Pain, Parties, Work
Sylvia Plath in New York, Summer 1953
New Books in American StudiesNew Books in Arts & LettersNew Books in BiographyNew Books in HistoryNew Books in Literary StudiesNew Books in Peoples & PlacesNew Books in PoetryNew Books in Politics & SocietyNew Books Network October 18, 2013 Oline Eaton
It is a struggle sometimes in biography to find new ways to write about subjects about whom many biographies have been written. This is particularly pronounced in the case of iconic figures of the 20th century (think: Marilyn Monroe, Jacqueline Onassis, Elvis Presley, F. Scott Fitzgerald), and an area in which the partial life biography can play an interesting role. Whereas biographers have more traditionally opted for what we call “cradle-to-grave” narratives, the partial life biography instead offers a slice of a life- a particular period that is explored in-depth. Such is the case with Elizabeth Winder‘s Pain, Parties, Work: Sylvia Plath in New York, Summer 1953(Harper, 2013).
Plath’s is a story most everyone knows, and yet her time working in New York as an intern in Mademoiselle has not previously been studied outside of the context of all that came after, which is surprising because it’s an interesting period but also because her experiences then formed the basis for what she would later write in The Bell Jar. The summer is of not just biographical interest, but literary significance as well.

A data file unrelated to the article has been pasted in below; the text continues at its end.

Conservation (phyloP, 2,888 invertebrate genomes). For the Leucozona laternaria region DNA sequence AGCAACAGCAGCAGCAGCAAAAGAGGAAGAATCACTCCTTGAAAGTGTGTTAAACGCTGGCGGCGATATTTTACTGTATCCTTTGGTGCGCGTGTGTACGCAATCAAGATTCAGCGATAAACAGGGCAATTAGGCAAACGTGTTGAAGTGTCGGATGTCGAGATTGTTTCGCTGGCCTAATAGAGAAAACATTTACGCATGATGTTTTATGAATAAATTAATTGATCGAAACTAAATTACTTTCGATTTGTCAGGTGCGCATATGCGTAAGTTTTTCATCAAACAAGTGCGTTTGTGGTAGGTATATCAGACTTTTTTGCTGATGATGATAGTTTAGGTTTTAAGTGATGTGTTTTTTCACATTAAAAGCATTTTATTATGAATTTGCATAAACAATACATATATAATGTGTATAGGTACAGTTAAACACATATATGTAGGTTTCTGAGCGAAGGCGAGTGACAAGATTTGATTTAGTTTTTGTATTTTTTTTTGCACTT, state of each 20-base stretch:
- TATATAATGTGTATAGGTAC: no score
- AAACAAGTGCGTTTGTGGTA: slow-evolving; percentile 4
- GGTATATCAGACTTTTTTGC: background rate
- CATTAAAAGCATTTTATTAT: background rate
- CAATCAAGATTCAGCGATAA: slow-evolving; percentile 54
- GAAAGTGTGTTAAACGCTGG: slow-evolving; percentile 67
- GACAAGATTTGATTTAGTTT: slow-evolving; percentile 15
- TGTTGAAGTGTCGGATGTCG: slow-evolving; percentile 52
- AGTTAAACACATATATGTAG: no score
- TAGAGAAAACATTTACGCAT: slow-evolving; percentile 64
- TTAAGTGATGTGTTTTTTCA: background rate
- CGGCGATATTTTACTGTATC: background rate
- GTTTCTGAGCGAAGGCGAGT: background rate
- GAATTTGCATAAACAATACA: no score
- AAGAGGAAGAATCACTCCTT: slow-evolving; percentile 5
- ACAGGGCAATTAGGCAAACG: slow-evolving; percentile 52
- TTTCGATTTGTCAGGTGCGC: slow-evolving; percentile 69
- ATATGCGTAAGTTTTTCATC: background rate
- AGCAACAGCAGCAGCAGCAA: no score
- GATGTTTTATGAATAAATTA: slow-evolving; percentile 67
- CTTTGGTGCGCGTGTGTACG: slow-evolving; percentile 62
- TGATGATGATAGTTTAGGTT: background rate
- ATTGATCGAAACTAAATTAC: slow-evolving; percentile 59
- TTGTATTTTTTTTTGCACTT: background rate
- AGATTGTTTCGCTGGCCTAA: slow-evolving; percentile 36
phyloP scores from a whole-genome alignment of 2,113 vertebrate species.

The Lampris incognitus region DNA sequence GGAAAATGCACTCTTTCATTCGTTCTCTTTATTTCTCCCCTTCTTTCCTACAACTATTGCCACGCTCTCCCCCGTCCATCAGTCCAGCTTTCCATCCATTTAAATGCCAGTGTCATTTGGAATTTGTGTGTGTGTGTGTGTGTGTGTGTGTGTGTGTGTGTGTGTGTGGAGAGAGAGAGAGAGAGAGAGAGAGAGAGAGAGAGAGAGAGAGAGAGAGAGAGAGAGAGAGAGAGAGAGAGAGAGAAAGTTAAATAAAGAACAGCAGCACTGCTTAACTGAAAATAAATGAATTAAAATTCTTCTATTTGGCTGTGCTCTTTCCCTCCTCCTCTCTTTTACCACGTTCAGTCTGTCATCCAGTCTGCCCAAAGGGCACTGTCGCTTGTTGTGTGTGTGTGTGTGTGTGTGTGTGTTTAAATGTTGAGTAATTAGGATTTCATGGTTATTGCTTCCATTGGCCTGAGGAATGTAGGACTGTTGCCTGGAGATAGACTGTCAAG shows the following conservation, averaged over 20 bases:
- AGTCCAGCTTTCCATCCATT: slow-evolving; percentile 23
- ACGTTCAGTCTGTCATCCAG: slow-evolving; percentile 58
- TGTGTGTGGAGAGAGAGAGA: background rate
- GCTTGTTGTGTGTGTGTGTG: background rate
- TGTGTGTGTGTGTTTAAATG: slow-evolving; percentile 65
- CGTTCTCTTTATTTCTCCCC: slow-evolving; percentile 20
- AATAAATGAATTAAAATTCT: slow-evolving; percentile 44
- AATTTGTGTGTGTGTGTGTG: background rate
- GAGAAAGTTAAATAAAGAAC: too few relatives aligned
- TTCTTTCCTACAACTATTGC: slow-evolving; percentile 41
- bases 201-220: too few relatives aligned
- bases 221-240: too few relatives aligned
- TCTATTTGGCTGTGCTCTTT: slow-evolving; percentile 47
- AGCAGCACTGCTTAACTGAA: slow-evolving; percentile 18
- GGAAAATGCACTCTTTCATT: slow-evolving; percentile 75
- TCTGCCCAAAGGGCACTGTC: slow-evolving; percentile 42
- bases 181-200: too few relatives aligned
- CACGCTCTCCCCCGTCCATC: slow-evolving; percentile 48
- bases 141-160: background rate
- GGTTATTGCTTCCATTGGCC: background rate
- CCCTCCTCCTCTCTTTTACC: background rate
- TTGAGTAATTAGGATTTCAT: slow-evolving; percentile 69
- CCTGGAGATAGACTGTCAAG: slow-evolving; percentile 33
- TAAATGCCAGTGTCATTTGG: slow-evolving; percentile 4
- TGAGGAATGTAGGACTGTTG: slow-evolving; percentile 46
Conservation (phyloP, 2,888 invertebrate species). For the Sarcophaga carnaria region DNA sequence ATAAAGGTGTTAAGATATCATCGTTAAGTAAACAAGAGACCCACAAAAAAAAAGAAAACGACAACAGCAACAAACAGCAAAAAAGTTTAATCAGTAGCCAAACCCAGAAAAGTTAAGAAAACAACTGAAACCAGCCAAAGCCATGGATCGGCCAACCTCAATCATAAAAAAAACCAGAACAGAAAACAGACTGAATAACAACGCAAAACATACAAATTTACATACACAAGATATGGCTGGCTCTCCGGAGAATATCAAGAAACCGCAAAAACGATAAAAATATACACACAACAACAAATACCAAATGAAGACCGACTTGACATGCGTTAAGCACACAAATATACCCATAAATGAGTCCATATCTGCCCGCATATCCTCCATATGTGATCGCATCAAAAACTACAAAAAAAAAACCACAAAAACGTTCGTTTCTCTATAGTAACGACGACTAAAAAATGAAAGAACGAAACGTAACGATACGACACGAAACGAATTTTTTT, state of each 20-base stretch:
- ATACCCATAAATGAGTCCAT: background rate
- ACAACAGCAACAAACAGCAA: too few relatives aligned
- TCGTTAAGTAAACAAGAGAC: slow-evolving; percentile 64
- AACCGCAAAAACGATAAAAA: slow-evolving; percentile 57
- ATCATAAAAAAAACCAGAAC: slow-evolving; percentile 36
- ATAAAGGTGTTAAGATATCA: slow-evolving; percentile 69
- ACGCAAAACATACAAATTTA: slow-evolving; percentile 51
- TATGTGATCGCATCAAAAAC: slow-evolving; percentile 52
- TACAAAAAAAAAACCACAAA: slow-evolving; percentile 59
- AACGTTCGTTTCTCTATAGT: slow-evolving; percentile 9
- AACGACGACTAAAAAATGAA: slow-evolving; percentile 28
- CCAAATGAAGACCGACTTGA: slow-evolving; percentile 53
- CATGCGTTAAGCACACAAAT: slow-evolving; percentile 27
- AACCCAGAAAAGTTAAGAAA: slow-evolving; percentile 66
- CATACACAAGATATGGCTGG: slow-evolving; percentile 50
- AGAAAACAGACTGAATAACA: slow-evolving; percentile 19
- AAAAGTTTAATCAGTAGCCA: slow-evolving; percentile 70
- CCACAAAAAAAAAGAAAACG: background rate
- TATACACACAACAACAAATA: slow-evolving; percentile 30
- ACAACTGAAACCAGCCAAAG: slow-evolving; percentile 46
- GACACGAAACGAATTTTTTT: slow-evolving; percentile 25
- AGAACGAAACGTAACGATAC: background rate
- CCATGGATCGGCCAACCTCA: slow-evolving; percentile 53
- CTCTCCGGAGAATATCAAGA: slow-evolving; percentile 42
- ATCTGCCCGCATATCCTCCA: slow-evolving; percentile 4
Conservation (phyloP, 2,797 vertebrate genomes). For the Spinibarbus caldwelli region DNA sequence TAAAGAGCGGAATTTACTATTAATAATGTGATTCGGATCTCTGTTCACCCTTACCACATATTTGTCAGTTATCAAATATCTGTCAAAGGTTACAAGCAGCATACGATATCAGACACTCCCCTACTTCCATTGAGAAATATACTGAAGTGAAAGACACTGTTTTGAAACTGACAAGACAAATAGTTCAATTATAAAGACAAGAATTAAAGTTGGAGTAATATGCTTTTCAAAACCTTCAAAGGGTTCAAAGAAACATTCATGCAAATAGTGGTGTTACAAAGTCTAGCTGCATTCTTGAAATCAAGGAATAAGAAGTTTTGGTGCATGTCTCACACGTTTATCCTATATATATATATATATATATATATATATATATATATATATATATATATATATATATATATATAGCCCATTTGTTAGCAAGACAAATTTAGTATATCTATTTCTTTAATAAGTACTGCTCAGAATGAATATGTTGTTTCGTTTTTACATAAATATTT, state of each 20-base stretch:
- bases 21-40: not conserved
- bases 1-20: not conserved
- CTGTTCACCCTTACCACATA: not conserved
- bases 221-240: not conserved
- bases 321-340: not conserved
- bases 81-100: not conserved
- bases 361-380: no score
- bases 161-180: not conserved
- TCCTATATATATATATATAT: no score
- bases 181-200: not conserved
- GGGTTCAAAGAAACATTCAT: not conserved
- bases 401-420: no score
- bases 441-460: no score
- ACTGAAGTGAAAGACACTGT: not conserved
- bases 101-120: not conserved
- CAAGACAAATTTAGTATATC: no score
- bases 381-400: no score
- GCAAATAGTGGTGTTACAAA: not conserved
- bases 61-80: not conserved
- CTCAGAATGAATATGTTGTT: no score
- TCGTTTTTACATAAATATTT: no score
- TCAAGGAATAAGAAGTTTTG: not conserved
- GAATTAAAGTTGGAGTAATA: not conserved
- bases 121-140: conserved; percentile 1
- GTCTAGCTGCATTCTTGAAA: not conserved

There is about Pain, Parties, Work an inevitable sense of clouds brewing- the summer will end, Plath will return home, and she will attempt suicide by taking pills and crawling under her mother’s house- but there’s also a sensation of joy: the joy of young women alone in a big city, experimenting with boys and clothes and make-up and work. Pain, Parties, Work is bolstered by the fact that Winder was able to secure interviews with many of Plath’s fellow interns, voices that have been notably absent in many of the earlier accounts and which lend an immediacy to a well-known story. The interviews with these women do much to flesh out the concrete details of the experience as well as Plath’s unique struggles within it.
The Plath we have here is young and eager, fond of make-up and boys, and already displaying a rare gift for words. The clouds are on the horizon, yes- we all know that- but, in the meantime, the city and the thrill of discovery provide an intoxicating distraction. Summer is a time in which anything can happen. Reading Winder’s narrative and meeting Plath in this context, one feels that keenly: the excitement of a girl in the city, the hope and heat of New York, an electricity in the air.